Pop/Rock/World CD Reviews
Lurrie Bell – The Devil Ain’t Got No Music – Arai B.G. Records
Published on April 13, 2012
Lurrie Bell – The Devil Ain’t Got No Music – Arai B.G. Records ABG2, 47:38 [4/17/2012] ****½:
(Lurrie Bell – guitar, vocals; Kenny “Beedy Eyes” Smith – percussion Bill Sims Jr. – guitar, hand claps, vocals; Joe Louis Walker – slide guitar; Josef Ben Israel – upright bass; Matthew Skoller – harmonica; Billy Branch – harmonica; Mike Avery – vocals; James Teague – vocals; Cynthia Butts – vocals)
Lurrie Bell has succeeded the blues royalty (Muddy Waters, Howlin’ Wolf; Buddy Guy, Magic Sam and Otis Rush) in his hometown of Chicago. At the age of seven, Bell lived in Mississippi and Alabama for several years. There, he played guitar in the local church, and developed an affinity for gospel music. He would not adopt blues (or “the Devil’s music’ as the southern folks referred to it), until he returned to the Windy City. For years, he wanted to make a “gospel-blues” album, and in late 2011, he seized this opportunity.
Whether it’s gospel blues or bluesy gospel, The Devil Ain’t Got No Music is Delta-influenced music. On the opening track (the usually mournful, “Swing Low”), Bell sets up a foot stomping rhythm on acoustic guitar. His growling intense vocals are energized by the drumming of Kenny “Beedy Eyes” Smith and the signature hand claps of Bill Sims Jr. (both members of Heritage Blues Orchestra). The following track, “It’s A Blessing” flows like a processional, with nifty slide guitar riffs by Joe Louis Walker. There is a connection between the religious content and the raw blues musical context. Walker returns with electric slide on the Reverend Thomas Dorsey hymnal, “Peace In The Valley”. Bell, Walker, and Sims Jr. sparkle on “I’ll Get To Heaven On My Own” in a church service jam, with testimony, handclaps and spirited vocals.
The instrumentation is stripped down, and doesn’t overwhelm the simple guitar/voice anchor. The title cut (taken from an interview quote by Mavis Staples) is pure acoustic blues with help from producer Matthew Skoller on harmonica. Bell’s guitar runs are simple but powerful. Another gem is “Search Me Lord” with soulful backup vocals by Mike Avery and James Teague. The intrinsic rhythm of blues is always present in Bell’s guitar work. With a fuller arrangement, “Trouble In My Way” (one of several traditional pieces), Billy Branch (on harmonica) joins the expanded vocal ensemble.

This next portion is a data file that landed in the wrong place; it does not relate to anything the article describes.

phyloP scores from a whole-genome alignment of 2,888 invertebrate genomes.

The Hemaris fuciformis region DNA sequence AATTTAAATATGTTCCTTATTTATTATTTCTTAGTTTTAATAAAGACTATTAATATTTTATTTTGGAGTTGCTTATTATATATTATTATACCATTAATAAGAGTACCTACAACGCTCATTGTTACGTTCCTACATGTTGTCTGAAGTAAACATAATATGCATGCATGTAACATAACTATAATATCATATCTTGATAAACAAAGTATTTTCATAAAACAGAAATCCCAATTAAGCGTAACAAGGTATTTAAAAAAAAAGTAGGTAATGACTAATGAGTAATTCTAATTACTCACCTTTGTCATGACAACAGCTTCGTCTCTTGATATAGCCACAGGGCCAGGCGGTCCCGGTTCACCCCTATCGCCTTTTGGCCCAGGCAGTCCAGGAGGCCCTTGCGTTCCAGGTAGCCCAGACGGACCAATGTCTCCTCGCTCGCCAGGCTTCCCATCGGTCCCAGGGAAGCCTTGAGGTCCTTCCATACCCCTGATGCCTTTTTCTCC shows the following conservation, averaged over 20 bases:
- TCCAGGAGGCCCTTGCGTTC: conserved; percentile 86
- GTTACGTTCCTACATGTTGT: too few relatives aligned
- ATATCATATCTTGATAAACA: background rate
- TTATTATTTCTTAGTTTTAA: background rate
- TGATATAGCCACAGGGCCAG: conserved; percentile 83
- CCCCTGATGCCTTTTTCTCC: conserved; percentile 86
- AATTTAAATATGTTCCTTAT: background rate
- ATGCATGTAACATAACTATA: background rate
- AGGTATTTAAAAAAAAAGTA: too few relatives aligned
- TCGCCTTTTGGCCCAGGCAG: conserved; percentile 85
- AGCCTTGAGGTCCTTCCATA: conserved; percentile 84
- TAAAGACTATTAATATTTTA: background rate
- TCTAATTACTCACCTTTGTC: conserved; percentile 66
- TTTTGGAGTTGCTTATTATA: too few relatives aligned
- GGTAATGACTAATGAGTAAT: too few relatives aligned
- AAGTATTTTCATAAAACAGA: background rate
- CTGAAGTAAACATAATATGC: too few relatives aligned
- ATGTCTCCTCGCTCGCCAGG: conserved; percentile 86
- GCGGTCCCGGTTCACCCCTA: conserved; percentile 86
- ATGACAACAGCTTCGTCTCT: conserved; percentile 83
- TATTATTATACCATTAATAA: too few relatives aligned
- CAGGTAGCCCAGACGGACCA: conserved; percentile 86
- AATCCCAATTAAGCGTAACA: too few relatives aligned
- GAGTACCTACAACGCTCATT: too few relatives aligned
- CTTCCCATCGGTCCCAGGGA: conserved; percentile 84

There are some unexpected covers. “Lo And Behold” (from James Taylor’s Sweet Baby James) is a great duet with Bell and Sims Jr. sharing guitar and vocals. Tom Waits’ “Way Down In The Hole”( Frank’s Wild Years) keeps the moody theatrics with Smith’s austere, propulsive drumming and some ethereal vocalese by Cynthia Butts. Blues enthusiasts will be elated by the rendition of a lesser-known Muddy Waters number “Why Don’t You Live So God Can Use You”. Creating a joyous feeling (like “Will The Circle Be Unbroken”), the solo performance is as good as it gets. The simple strumming, gruff singing and guitar thumping resonate. The finale, “Death Don’t Have No Mercy” (by Reverend Gary Davis) is a slowed down meditation, with an appropriate solo recital by Bell.
Fans of blues, gospel or acoustic guitar will be uplifted by The Devil Ain’t Got No Music.
TrackList: Swing Low; It’s A Blessing; Search Me Lord; Don’t Let The Devil Ride; Why Don’t You Live So God Can Use You; The Devil Ain’t Got No Music; Peace In The Valley; Way Down In The Hole; Lo And Behold; I’ll Get To Heaven On My Own; Trouble In My Way; Death Don’t Have No Mercy